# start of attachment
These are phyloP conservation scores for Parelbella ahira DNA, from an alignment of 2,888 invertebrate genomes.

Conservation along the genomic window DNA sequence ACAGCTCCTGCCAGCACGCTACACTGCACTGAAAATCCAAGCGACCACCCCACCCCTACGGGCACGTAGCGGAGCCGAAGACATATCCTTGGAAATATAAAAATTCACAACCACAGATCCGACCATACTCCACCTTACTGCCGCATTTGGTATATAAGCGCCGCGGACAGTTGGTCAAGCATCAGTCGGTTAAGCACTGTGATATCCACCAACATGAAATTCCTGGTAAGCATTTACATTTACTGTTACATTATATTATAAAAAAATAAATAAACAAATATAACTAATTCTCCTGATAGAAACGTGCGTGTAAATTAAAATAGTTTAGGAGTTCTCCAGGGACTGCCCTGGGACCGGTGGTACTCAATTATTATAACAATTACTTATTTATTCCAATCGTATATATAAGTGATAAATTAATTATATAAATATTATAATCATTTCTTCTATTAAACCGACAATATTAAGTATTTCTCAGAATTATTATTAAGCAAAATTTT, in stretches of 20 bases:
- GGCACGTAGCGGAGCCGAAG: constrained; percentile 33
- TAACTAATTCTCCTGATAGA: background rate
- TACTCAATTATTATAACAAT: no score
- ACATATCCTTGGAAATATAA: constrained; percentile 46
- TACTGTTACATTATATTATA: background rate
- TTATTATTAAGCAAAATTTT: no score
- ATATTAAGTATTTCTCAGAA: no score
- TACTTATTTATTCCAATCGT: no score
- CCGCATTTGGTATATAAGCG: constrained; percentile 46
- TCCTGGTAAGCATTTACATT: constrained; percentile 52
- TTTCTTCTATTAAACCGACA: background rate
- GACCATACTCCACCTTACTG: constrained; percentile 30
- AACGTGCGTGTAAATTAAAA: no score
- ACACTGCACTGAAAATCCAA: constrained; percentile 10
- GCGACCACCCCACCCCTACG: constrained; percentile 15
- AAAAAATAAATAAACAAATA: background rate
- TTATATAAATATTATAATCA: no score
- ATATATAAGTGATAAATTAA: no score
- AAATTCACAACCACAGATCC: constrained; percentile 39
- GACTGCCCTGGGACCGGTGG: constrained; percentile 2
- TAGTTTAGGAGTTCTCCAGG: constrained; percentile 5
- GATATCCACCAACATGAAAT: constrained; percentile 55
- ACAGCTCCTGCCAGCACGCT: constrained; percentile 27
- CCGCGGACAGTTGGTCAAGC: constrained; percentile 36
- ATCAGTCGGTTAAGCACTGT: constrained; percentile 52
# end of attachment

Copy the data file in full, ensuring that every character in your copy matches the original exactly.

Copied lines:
These are phyloP conservation scores for Parelbella ahira DNA, from an alignment of 2,888 invertebrate genomes.

Conservation along the genomic window DNA sequence ACAGCTCCTGCCAGCACGCTACACTGCACTGAAAATCCAAGCGACCACCCCACCCCTACGGGCACGTAGCGGAGCCGAAGACATATCCTTGGAAATATAAAAATTCACAACCACAGATCCGACCATACTCCACCTTACTGCCGCATTTGGTATATAAGCGCCGCGGACAGTTGGTCAAGCATCAGTCGGTTAAGCACTGTGATATCCACCAACATGAAATTCCTGGTAAGCATTTACATTTACTGTTACATTATATTATAAAAAAATAAATAAACAAATATAACTAATTCTCCTGATAGAAACGTGCGTGTAAATTAAAATAGTTTAGGAGTTCTCCAGGGACTGCCCTGGGACCGGTGGTACTCAATTATTATAACAATTACTTATTTATTCCAATCGTATATATAAGTGATAAATTAATTATATAAATATTATAATCATTTCTTCTATTAAACCGACAATATTAAGTATTTCTCAGAATTATTATTAAGCAAAATTTT, in stretches of 20 bases:
- GGCACGTAGCGGAGCCGAAG: constrained; percentile 33
- TAACTAATTCTCCTGATAGA: background rate
- TACTCAATTATTATAACAAT: no score
- ACATATCCTTGGAAATATAA: constrained; percentile 46
- TACTGTTACATTATATTATA: background rate
- TTATTATTAAGCAAAATTTT: no score
- ATATTAAGTATTTCTCAGAA: no score
- TACTTATTTATTCCAATCGT: no score
- CCGCATTTGGTATATAAGCG: constrained; percentile 46
- TCCTGGTAAGCATTTACATT: constrained; percentile 52
- TTTCTTCTATTAAACCGACA: background rate
- GACCATACTCCACCTTACTG: constrained; percentile 30
- AACGTGCGTGTAAATTAAAA: no score
- ACACTGCACTGAAAATCCAA: constrained; percentile 10
- GCGACCACCCCACCCCTACG: constrained; percentile 15
- AAAAAATAAATAAACAAATA: background rate
- TTATATAAATATTATAATCA: no score
- ATATATAAGTGATAAATTAA: no score
- AAATTCACAACCACAGATCC: constrained; percentile 39
- GACTGCCCTGGGACCGGTGG: constrained; percentile 2
- TAGTTTAGGAGTTCTCCAGG: constrained; percentile 5
- GATATCCACCAACATGAAAT: constrained; percentile 55
- ACAGCTCCTGCCAGCACGCT: constrained; percentile 27
- CCGCGGACAGTTGGTCAAGC: constrained; percentile 36
- ATCAGTCGGTTAAGCACTGT: constrained; percentile 52